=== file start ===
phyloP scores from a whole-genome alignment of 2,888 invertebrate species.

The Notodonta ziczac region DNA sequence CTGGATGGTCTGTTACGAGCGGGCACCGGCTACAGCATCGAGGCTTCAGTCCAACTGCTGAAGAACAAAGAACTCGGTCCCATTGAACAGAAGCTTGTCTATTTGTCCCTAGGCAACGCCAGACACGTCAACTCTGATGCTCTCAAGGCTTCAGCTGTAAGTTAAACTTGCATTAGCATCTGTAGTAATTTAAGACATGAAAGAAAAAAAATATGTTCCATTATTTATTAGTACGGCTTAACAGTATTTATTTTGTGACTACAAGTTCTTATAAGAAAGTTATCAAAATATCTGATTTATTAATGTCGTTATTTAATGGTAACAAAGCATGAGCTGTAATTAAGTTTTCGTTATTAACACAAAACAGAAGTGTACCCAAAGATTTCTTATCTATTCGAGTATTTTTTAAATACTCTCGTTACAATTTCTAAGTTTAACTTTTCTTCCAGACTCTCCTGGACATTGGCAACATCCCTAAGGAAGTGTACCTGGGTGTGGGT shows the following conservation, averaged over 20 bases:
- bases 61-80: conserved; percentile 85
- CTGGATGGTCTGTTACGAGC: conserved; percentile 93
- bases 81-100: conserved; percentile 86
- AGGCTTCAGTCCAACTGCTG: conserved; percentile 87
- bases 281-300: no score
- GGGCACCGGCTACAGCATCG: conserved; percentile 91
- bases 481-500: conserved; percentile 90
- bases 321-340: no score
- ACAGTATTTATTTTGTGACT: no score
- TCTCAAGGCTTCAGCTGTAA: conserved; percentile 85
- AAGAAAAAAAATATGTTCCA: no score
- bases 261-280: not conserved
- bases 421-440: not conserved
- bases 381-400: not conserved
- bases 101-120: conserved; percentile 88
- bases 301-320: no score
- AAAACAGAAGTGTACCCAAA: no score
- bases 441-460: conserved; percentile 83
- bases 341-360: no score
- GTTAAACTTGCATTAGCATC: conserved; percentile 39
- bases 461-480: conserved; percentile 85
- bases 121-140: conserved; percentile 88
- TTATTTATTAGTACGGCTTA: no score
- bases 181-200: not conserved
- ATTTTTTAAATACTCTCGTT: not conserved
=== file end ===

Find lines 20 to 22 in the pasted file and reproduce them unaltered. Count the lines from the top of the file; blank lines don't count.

- bases 441-460: conserved; percentile 83
- bases 341-360: no score
- GTTAAACTTGCATTAGCATC: conserved; percentile 39